NFL player denounces violence against women
In his talk Monday night, Don McPherson decried violence against women. The self-proclaimed feminist and activist spoke out against gender violence, saying "It's not about waiting for these moments to happen. It's about preparing for them beforehand."
The former player for the NFL and CFL and member of the College Football Hall of Fame used his past experiences in the world of sports to bring men into the conversation about women's violence.
He pointed out that in life, like on the field, moments come when we have to make snap decisions based on what we have learned and practiced. He also said instances of violence against women usually occur during or as a result of such moments.
Citing his own family's history of alcoholism as an example, he said ignoring the issue does not make it go away. Instead, it passes it on to future generations.
McPherson said by making violence against women a taboo issue, parents, guardians, teachers and adults in general are sending a message deeming actions that attack females acceptable.
He used the classic insult "you throw like a girl" as an example of his point and said by not forcefully denouncing such acts and allowing such language, we as a society create an image of females and femininity as inferior.
"We ignore the fact that, in some aspects of life, men need to take on more feminine qualities such as empathy and compassion," McPherson said.
McPherson also put an emphasis on where children and teens in society learn gender roles and behaviors acceptable for relationships — not from in-depth conversations with their parents, grandparents or guardians but from the media and their peers.
He said today's children learn what they should be and how they should act from the entertainment industry that produces songs, movies and television shows that depict abusive relationships, one-night stands and many other pictures of unhealthy relationships. Then, he added, they share and reaffirm these lessons with their friends and peer groups.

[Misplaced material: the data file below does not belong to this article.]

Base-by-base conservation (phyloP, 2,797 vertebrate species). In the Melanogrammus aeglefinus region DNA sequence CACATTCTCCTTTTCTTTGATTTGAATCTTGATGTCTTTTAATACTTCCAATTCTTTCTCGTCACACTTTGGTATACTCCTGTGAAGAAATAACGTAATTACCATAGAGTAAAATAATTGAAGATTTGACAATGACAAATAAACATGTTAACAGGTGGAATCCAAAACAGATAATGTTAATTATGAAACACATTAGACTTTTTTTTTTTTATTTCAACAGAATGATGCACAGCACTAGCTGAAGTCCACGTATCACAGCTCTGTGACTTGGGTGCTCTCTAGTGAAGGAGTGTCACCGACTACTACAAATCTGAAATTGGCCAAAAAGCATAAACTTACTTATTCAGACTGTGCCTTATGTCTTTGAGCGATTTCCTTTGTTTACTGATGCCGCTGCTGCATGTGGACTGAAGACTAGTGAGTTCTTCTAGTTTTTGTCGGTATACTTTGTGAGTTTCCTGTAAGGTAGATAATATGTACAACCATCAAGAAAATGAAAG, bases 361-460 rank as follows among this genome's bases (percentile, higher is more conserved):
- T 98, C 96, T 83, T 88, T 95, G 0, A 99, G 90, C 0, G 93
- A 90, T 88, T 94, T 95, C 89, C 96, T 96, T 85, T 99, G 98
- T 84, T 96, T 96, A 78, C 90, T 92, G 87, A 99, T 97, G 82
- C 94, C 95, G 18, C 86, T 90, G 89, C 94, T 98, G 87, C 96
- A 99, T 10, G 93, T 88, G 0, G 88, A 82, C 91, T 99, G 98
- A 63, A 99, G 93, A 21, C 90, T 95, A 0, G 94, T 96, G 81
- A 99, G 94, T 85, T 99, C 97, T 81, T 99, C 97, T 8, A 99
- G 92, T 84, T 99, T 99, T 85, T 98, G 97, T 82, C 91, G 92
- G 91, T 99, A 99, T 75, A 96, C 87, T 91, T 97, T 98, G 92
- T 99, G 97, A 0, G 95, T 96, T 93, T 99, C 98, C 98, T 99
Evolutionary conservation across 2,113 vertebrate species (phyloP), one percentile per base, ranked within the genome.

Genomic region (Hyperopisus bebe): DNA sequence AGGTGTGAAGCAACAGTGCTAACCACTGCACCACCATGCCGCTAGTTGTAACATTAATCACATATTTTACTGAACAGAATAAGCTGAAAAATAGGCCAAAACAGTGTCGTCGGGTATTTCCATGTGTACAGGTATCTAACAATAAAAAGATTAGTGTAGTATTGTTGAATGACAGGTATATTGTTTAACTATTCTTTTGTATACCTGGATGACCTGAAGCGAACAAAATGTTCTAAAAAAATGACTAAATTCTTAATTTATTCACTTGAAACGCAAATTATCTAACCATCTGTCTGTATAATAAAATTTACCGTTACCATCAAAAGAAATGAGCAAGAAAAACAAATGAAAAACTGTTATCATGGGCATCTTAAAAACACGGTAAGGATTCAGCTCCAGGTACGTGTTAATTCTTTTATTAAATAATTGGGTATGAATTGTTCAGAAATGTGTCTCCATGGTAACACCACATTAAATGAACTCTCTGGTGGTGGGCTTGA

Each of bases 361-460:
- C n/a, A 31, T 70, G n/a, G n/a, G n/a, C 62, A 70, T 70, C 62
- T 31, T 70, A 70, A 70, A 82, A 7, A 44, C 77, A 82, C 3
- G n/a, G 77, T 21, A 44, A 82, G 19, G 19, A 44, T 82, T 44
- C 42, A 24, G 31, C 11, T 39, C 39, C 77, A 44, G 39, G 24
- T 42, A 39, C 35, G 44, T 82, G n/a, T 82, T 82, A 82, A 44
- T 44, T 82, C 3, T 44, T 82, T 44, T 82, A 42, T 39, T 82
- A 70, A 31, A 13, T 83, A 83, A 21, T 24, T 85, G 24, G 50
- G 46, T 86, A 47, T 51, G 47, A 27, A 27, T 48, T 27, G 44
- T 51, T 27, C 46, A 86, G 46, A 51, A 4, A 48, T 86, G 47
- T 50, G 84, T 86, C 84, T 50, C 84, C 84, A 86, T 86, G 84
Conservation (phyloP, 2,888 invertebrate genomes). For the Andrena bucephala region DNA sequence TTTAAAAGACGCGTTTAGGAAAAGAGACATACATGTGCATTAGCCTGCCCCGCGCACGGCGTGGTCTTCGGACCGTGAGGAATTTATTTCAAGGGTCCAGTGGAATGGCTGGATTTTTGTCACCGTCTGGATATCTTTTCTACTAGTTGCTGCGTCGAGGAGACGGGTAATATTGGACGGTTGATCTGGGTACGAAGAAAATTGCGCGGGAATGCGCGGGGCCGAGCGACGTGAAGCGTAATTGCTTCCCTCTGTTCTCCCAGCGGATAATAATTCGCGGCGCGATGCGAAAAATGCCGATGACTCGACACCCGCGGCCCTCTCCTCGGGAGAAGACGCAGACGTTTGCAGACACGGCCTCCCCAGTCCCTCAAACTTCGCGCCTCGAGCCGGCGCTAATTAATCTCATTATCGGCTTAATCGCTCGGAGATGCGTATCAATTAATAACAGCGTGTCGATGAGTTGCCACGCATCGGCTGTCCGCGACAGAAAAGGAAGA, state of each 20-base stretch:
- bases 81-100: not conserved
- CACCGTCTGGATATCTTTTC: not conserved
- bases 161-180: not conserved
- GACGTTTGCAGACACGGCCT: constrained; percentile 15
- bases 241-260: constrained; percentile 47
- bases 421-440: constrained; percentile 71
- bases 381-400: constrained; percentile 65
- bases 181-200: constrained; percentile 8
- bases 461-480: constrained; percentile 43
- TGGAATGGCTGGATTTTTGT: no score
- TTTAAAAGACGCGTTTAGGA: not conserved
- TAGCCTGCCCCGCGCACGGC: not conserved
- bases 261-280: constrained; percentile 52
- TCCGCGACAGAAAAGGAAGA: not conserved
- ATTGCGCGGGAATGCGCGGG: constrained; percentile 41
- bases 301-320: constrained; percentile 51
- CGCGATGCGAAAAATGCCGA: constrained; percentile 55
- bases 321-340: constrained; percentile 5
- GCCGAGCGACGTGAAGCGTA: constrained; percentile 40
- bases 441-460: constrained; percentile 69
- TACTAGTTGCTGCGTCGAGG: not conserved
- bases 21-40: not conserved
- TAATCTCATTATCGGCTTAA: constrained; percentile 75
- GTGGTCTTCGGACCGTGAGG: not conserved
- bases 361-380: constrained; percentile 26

He said teens should be learning their roles as males or females from the adults in their lives who can provide a realistic picture of relationships.
According to McPherson, the solution to the issue of gender violence and male notions of superiority lie in changing ideas about what is and what is not acceptable behavior. Men need to hold one another accountable for their actions and stop using words that victimize women.
Following the same thought, McPherson said women need to stand up for themselves more often and more strongly. Parents, grandparents and guardians need to take a stronger role in teaching today's youth about their roles in society, instead of leaving the job to the media and peer groups.
The Women's Center used McPherson's talk as the kickoff event to its Women's Week.
Sara Ryan, director of the Women's Center, said since McPherson was scheduled before the dates for Women's Week were chosen, the week has been planned around his talk.
"Involving more men in the conversation about sexual assault, like with Jackson Katz," Ryan said, "is the main focus of this year's Women's Week and the Violence Intervention Project in general."
Both Katz and McPherson made it clear that the issue known as "women's violence" is more than just a women's issue.
A point central to both men's speeches, as well as the Women's Center's various programs for Women's Week and the Department of Justice's Violence Intervention Project, was that in order to solve the issue of relationship and domestic violence, men also have to get involved.
McPherson said men must stand up and hold other men accountable for how they interact with and treat their female peers.
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